The city is essentially the home to the Kel Tamasheq, Songhay and Arabs. These are the main ethnic groups who are the original settlers of Timbuktu.
The Kel Tamasheq are nomadic people and desert dwellers. Their ancestors are the Messufa, Lamtuna, and Judaala. These are the Sanhaja groups who crossed the Sahara desert to find themselves in Sub Sahara Africa. The Sanhaja trace their lineage back to the King Himyar who is from southern Arabia or Yeman. The Kel Tamasheq are the founders of the city of Timbuktu. They contributed scholarly and commercially to the legacy of Timbuktu. Today, the Kel Tamasheq live in Mali and Niger.
The Songhay people are sedentary, farmers and fishermen. Their original capitol was Kukya on the bank of the Niger River. They are the founders of the Songhai Empire and have brought a lot of prosperity, prestige and reputation to the black people. They have spread Islam in West Africa. They are generous, noble, hardworking, excellent and courageous warriors. The Songhay Empire was one of the most democratic social entity of its time.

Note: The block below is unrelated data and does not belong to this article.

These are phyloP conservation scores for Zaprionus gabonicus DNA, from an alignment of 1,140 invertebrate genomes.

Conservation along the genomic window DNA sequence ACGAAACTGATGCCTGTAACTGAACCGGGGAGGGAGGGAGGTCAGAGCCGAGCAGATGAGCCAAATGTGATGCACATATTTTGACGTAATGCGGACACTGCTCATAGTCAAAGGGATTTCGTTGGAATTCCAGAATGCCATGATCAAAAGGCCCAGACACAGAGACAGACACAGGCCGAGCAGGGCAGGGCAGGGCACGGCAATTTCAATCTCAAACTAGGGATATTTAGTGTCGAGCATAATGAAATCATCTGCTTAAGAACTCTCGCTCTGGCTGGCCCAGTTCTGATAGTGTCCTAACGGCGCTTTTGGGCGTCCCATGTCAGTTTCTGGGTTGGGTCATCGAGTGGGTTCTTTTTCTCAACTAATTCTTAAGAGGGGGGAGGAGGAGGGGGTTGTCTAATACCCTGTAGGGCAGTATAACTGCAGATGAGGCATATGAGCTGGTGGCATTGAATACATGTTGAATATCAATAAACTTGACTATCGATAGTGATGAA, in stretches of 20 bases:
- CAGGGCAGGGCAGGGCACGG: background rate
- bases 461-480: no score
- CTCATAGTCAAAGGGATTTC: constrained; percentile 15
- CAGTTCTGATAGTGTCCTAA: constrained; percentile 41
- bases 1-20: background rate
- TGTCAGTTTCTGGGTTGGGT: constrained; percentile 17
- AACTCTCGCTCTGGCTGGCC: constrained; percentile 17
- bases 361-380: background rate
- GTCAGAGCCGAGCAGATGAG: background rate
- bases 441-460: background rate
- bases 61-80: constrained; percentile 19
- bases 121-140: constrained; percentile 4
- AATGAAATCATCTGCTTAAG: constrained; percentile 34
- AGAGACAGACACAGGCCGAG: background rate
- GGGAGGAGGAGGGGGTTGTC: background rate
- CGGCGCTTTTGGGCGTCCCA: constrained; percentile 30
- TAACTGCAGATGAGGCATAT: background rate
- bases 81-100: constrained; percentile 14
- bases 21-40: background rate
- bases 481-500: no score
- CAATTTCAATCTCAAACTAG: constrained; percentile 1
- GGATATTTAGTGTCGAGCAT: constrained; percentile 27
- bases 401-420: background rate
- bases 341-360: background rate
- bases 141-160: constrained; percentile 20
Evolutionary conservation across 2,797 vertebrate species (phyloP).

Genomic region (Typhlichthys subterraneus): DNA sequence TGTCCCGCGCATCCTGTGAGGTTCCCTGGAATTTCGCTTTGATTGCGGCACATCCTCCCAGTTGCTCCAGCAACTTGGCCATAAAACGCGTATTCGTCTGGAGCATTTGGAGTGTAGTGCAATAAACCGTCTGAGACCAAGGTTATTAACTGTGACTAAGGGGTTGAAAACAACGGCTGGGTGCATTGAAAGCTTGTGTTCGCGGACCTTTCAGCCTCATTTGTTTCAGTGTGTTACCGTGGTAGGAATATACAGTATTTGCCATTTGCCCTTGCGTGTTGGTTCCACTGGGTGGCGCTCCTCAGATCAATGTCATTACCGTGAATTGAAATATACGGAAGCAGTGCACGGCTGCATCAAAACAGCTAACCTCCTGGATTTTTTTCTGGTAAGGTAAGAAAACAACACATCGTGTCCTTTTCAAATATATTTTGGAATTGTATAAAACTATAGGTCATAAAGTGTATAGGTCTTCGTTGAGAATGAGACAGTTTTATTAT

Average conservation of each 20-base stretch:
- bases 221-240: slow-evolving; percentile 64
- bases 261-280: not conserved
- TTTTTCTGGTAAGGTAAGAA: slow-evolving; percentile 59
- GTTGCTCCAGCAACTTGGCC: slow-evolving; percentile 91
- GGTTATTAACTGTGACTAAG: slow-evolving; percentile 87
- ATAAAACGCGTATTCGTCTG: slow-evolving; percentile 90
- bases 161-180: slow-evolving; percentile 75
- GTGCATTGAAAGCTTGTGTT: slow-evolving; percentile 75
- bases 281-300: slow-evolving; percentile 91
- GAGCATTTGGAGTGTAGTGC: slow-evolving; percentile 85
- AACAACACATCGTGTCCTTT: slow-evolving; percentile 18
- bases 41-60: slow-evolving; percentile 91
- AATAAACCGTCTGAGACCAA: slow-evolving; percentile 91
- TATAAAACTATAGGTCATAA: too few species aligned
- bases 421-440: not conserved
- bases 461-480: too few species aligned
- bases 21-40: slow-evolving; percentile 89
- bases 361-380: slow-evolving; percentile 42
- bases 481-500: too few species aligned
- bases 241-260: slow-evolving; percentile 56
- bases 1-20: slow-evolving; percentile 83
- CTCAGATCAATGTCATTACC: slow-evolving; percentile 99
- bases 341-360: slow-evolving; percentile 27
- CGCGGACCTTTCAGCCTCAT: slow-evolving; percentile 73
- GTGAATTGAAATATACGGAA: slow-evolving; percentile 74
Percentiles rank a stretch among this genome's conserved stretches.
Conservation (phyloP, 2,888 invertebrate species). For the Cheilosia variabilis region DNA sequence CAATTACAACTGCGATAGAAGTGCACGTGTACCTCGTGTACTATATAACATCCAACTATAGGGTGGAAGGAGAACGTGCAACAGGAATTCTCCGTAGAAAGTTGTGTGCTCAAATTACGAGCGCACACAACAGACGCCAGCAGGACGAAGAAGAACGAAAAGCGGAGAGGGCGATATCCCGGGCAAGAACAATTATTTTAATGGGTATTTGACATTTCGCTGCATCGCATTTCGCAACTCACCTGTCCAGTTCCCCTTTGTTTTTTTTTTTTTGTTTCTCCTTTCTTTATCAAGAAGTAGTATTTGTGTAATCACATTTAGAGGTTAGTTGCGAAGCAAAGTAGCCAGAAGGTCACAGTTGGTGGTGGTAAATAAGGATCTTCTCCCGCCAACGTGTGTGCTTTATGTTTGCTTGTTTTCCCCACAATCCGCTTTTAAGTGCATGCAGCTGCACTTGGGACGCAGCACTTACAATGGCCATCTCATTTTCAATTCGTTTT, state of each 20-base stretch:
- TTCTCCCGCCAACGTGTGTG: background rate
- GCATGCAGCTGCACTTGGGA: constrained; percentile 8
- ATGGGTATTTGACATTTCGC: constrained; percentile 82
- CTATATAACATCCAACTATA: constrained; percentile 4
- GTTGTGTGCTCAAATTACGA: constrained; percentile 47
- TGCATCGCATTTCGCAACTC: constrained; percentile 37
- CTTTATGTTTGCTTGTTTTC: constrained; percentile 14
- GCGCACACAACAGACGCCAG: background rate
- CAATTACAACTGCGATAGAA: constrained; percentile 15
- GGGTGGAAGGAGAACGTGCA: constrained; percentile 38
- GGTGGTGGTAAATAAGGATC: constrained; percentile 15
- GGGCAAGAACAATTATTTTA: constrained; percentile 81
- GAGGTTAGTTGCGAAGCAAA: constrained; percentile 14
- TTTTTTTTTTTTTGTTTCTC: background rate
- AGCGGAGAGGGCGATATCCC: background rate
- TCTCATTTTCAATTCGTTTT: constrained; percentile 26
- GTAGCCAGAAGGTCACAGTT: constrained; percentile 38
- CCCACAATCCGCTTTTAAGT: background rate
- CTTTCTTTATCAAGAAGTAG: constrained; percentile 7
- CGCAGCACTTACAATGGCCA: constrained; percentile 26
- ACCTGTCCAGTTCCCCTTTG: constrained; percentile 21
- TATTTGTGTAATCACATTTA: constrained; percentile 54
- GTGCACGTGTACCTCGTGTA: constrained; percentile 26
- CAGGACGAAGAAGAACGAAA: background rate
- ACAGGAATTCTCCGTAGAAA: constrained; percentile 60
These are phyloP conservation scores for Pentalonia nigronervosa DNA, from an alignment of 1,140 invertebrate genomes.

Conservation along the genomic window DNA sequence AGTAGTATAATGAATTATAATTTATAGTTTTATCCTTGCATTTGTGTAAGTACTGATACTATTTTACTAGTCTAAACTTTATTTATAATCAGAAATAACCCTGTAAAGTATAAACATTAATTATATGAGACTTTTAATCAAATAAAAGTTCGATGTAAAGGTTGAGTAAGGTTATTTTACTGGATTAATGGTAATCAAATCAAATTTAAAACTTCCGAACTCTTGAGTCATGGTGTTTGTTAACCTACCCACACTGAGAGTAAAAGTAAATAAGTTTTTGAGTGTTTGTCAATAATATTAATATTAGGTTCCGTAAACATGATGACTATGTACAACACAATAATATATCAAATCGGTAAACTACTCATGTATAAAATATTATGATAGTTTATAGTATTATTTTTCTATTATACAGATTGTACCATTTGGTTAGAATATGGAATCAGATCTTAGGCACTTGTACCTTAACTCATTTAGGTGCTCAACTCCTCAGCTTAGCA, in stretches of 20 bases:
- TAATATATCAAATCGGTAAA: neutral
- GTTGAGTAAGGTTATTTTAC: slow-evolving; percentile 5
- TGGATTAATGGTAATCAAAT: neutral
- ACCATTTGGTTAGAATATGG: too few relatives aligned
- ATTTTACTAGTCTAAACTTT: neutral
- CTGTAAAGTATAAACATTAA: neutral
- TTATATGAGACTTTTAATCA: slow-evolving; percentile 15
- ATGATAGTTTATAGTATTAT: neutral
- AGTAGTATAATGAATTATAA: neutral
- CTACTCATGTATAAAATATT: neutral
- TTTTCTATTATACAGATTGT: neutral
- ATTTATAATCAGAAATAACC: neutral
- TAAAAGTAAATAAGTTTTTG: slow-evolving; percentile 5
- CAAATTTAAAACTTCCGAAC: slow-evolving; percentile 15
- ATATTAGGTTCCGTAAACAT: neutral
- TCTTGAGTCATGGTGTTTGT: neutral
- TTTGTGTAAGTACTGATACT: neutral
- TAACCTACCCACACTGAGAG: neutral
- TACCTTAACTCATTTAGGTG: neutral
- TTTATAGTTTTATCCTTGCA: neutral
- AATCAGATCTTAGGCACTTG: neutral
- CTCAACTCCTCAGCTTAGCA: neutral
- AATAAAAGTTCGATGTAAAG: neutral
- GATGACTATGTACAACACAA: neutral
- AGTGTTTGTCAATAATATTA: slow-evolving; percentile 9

The Arabs arrived in Northern Africa in the 7th century. They carried the noble message of Islam to Africa. From North Africa, they reached Sub-Sahara Africa where the Emperor of Ghana was impressed by their moral character and decided to hire them as administrators in his government. They managed his affairs so well that he decided to embrace Islam. They have reached Timbuktu through the Trans-Saharan caravan trade. In Timbuktu, they settled in Sankore around the 13th and 14th centuries. They are excellent traders and Islamic scholars. Their presence in Timbuktu has added more flavor to the already flourishing intellectual life.